“Grief can seemingly last forever. Whether you’re actively working through it or just passively experiencing its various stages, grief is a marathon, not a sprint. Excitement, on the other hand, is always fleeting. Moments of joy, fright or rage flare up and burn out quickly. Excitement is not a state that can be sustained for long. Grief, sorrow, despondency, these can last indefinitely. There’s a reason grindcore albums never break 30 minutes while funeral doom albums stretch well past an hour. If it takes time to experience, it will take time to express. But listening to the genre at its best isn’t about being patient, as if there’s some reward at the end. It’s more about allowing yourself to be borne along by the slow process. Minneapolis, Minnesota’s Chalice of Suffering—612, represent—is here to take you on a long journey through the deepest despair.” Playing the long winter game.

Abyssic – High the Memory Review

Abyssic – High the Memory Review

“Metal, as a rule, is an exercise in excess. Of the ‘popular’ musical styles, it’s the loudest, the heaviest, the angriest, the most extreme. Thematically, topics of death and darkness are presented with superlative hyperbole. For non-fans, it’s all about as subtle as a volcanic explosion. We, of course, know better. Within each metal sub-genre, bands fall on a relative spectrum ranging from ‘tastefully restrained’ to ‘over-indulgent like, whoa.’ But what does the latter look like when the sub-genre is already known for being the -est? Say, funeral doom? It looks something like Norway-based Abyssic‘s second full-length, High the Memory.” The duck confit of doom.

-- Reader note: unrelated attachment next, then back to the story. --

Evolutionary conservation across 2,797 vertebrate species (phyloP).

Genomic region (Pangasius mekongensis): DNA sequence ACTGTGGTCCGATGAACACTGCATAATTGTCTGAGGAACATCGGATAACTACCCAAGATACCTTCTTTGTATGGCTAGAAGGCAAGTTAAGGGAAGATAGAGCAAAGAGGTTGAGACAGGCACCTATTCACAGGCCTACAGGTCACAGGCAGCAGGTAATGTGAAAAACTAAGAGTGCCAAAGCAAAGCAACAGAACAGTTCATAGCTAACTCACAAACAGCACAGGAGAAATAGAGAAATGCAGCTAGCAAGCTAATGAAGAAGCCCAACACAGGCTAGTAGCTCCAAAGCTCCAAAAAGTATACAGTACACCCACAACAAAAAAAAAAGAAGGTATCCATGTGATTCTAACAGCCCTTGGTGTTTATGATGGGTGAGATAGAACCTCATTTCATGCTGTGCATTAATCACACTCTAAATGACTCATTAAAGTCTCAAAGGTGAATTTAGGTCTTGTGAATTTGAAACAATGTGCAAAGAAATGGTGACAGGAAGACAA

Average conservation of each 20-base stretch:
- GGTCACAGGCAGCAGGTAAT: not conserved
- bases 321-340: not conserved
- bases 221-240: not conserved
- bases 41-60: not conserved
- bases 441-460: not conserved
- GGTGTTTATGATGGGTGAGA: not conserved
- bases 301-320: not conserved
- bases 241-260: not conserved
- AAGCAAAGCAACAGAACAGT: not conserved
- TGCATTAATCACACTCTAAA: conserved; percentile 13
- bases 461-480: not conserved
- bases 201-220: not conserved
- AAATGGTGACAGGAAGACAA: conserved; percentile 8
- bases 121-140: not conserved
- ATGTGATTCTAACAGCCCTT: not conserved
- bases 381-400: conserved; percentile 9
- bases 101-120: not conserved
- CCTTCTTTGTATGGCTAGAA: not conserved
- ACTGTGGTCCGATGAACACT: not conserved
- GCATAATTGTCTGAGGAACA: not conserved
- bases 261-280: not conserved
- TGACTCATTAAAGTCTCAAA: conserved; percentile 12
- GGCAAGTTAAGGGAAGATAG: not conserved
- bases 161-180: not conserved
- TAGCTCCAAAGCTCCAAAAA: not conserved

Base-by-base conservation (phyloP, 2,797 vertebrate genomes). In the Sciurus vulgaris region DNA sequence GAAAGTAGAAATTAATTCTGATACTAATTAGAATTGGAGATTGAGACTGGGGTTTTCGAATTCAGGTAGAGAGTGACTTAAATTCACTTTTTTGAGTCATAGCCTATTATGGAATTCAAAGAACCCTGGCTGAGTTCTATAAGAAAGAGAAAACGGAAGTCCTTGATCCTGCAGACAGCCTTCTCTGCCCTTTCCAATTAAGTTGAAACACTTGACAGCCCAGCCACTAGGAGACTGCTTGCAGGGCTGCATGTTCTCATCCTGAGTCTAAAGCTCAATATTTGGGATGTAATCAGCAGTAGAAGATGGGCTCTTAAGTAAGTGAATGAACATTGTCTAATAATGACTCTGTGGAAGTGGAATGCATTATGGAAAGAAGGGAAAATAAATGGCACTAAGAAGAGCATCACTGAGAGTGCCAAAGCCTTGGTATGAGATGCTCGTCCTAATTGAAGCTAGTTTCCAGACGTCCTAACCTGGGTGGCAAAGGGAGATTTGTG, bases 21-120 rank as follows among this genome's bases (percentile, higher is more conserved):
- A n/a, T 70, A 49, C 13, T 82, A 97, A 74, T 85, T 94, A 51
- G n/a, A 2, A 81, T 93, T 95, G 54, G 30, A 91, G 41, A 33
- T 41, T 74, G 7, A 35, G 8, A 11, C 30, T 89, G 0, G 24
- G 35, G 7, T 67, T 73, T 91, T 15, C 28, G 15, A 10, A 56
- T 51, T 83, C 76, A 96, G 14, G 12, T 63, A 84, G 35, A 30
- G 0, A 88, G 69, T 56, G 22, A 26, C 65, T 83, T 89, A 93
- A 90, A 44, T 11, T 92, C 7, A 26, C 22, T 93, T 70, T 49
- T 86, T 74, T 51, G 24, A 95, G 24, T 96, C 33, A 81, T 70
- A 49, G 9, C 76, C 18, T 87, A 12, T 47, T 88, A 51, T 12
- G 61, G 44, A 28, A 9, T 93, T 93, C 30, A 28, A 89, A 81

Maestus – Deliquesce Review

Maestus – Deliquesce Review

“Funeral doom is the cilantro of the metal world. Those who like it tend to love it. Others wonder why anyone would want to eat a little leaf that tastes like soap listen to a twenty-minute song with four beats per minute. On the occasions it’s reviewed here, there are usually a few predictable cries from the peanut gallery of “Only listened to 30 seconds! Why this boring? Me want fast!” That’s right. I made you sound like Cookie Monster.” C is for Cookie and it’s better than you deserve.

Obseqvies – The Hours of My Wake Review

Obseqvies – The Hours of My Wake Review

“I’ve branched out quite a bit over the years in my time with Angry Metal Guy & Affiliates, LLC., and over the years, you notice a bit of bleed-through when it comes to discovering new bands. Many are trying to push boundaries as hard and as far as humanly possible in hopes to get noticed by music reviewers such as myself. Others hope that by emulating a well-proven and time-tested sound but with as much conviction as possible, they can win us over by virtue of hooks, clever melodies, and just straight-up heart and soul. What the fuck am I getting at, you may ask? The latter is the path of the day here, as Finnish funeral doombearers Obseqvies hope to draw my eye (of solitude) with their debut album, The Hours of My Wake. With three songs at almost an hour in length, did they succeed?” Time, taking its toll on you.